to the DoubleTree Hotel; however, self-pay parking is available)

 

KM3 reporter Maya Saenz living her dream

May 6, 2018 1 comment

KM3 reporter Maya Saenz living her dream

©by Leo Adam Biga

Originally appeared in El Perico (el-perico.com)

KMTV Channel 3 news reporter Maya Saenz is living a dream that started as a girl in rural Colorado watching Telemundo Denver and KUSA NBC Channel 9.

Saenz ended up working at both stations before joining KM3 in 2016.

This youngest of three sisters is the only one not born in Chihuahua, Mexico, where the girls made tradition-rich  summer immersions.

Spurred by her immigrant parents’ (her father’s an entrepreneur and her mother’s a teacher) emphasis on education, Maya and her older sisters, Dulce and Nora, graduated from the University of Denver to pursue professional careers.

The family endured a life-changing event when Maya’s undocumented father got deported when she was 12. They moved to El Paso-Juarez to be near the border.

Saenz said, “We had a place in El Paso, but we spent 80 percent of the time in Juarez (on the Mexican side). I crossed the border every single day to go to school in the U.S. because I was too Americanized to go to Mexican schools.”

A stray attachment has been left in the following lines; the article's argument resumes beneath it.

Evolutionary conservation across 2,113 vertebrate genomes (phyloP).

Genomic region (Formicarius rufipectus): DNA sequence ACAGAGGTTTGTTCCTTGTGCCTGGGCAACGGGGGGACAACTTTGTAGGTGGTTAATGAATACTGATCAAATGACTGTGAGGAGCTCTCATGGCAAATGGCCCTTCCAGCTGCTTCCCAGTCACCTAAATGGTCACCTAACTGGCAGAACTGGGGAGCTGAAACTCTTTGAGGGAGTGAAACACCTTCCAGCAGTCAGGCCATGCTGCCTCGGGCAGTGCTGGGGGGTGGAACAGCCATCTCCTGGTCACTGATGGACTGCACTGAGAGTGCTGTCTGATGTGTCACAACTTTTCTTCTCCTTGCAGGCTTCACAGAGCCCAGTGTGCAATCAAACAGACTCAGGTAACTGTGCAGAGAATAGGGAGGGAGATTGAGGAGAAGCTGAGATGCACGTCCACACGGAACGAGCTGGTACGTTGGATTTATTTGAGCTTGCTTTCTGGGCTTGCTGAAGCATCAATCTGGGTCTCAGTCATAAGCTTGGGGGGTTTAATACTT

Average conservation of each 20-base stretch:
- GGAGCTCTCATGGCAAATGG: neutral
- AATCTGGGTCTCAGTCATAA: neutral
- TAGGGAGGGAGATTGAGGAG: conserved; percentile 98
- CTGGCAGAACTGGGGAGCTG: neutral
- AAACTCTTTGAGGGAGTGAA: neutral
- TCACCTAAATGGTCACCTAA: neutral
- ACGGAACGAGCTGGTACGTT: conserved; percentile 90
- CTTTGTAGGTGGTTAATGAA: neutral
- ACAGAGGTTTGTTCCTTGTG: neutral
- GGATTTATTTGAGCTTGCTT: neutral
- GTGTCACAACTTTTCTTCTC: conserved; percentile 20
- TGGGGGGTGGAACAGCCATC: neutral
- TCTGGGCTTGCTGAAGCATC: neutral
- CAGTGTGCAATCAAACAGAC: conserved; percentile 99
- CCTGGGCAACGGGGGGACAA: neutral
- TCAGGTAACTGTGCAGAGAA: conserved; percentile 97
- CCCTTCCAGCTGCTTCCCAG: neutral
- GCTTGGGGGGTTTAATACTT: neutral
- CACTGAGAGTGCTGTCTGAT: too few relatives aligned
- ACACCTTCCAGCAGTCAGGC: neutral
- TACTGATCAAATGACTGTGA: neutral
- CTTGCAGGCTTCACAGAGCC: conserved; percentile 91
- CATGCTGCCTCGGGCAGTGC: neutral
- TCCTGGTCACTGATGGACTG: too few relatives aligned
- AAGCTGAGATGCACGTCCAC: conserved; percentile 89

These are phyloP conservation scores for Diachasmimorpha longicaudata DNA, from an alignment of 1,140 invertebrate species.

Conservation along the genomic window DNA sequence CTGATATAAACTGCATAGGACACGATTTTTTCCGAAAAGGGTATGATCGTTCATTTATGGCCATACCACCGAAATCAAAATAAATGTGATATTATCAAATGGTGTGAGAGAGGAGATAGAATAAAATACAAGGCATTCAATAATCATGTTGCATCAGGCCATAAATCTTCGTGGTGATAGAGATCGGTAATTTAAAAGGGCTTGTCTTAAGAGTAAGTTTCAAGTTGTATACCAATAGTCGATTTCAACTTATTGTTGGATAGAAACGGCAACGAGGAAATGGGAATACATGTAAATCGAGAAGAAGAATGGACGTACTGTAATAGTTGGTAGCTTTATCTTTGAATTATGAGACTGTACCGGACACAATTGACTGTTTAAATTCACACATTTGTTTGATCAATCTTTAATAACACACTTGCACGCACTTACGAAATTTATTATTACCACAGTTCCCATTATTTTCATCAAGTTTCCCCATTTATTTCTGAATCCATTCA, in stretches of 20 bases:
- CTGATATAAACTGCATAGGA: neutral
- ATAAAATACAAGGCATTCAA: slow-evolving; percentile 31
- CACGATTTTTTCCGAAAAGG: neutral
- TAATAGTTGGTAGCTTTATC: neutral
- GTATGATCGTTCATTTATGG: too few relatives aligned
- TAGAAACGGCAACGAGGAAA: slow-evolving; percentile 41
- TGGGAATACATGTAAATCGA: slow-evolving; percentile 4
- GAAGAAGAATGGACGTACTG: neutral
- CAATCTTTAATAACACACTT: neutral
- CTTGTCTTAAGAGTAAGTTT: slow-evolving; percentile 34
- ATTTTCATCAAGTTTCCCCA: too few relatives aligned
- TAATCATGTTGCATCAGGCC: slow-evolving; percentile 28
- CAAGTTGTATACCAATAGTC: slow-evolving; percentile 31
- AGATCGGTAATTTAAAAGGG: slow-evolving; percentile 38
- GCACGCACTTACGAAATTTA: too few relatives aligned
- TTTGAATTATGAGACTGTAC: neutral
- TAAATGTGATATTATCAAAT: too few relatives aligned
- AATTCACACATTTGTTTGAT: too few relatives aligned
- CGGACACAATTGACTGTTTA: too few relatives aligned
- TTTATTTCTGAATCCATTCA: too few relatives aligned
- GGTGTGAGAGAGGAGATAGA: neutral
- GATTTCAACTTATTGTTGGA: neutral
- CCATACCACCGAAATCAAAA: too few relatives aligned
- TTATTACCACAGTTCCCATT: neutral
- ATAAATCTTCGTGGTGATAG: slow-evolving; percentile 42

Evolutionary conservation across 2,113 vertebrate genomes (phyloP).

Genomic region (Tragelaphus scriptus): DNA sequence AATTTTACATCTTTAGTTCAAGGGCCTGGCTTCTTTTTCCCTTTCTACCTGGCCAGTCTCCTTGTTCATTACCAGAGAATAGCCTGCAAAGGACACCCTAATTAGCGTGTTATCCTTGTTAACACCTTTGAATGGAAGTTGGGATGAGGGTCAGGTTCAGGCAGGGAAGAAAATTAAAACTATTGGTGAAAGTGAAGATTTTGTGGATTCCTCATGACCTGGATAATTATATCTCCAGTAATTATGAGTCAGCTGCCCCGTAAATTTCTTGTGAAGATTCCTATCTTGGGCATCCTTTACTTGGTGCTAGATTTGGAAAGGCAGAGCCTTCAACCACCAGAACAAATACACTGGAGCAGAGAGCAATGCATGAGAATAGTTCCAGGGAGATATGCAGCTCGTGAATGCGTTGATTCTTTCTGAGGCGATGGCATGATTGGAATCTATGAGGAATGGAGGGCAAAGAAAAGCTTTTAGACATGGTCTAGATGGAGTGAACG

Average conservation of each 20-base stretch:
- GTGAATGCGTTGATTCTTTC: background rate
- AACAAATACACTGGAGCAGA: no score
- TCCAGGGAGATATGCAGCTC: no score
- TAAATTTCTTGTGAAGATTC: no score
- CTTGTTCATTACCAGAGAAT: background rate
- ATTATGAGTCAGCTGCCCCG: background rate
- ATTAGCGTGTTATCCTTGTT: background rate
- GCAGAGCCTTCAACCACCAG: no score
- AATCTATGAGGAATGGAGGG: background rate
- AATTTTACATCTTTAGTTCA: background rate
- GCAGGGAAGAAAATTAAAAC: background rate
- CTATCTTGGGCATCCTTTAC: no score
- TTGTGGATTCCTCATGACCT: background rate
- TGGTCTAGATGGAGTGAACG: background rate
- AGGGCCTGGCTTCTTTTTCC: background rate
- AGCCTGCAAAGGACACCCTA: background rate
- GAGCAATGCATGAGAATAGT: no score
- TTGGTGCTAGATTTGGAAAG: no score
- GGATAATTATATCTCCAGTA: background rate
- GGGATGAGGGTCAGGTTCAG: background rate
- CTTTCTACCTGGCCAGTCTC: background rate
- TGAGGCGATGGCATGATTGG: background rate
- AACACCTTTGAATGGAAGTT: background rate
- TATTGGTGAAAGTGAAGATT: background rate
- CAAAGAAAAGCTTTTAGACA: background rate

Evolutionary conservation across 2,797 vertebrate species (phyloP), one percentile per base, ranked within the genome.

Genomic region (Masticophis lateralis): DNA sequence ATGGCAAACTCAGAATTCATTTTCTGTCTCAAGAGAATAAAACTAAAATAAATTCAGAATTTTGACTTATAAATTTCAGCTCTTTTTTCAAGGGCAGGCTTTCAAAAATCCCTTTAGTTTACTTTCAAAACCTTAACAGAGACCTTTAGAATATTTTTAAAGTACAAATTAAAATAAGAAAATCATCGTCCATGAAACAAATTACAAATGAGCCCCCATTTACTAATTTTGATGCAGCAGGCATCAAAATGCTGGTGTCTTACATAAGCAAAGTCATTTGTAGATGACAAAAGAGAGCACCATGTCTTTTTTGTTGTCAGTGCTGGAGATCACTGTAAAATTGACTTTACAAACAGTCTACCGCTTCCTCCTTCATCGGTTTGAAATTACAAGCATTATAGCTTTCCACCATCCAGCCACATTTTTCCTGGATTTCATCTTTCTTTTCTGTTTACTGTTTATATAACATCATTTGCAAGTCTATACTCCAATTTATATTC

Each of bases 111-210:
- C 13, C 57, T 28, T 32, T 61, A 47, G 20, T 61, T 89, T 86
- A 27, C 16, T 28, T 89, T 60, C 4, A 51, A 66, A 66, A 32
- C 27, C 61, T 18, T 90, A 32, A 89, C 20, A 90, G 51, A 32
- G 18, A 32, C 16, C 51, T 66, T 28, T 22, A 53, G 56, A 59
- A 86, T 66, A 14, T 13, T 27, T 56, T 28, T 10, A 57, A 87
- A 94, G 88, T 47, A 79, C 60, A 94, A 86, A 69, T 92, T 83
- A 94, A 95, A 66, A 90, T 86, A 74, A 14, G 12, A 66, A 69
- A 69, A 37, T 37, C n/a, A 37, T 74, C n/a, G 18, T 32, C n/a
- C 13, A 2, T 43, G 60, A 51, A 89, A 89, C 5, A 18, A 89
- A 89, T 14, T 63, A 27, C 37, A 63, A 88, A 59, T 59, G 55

“My mother was too Americanized to teach in Mexico.”

Saenz didn’t let her unsettled status limit her from student activities.

“As inconvenient as this border barrier was I still had to prepare myself for college.”

When the move first occurred, she said, “I thought it was the worst thing that could happen to us. Looking back, i think it’s one of the best things. Our parents didn’t want us to lose those Mexican values. They wanted us to see them daily and the life we could have had had we stayed in Mexico.”

Having a father barred from the U.S. personally informs the immigration separation stories she covers today.

“l’ve lived it. I feel I can definitely relate when I interview people. That experience made me understanding of situations and circumstances that people from all paths of life face. It made me conscious that we have no idea what people are going through at home.”

Her father’s “restarted life in Mexico,” where he has his own business.

“It’s definitely been hard not having him here. You want your parents there for everything you accomplish.”

The Saenzes do stay connected.

“We’re a very close family. We’re on group text every day. I call my parents every single night on my way home from work. My father knows my day to day life, he knows what stories I do, he’s able to watch me on the evening news. He knows what makes me happy. Just the other day, he texted me, my sisters and my mom, saying, ‘I love you all and I live proudly for you four.'”

She finds relief talking to family after filing emotionally wrenching stories in which someone’s lost a loved one.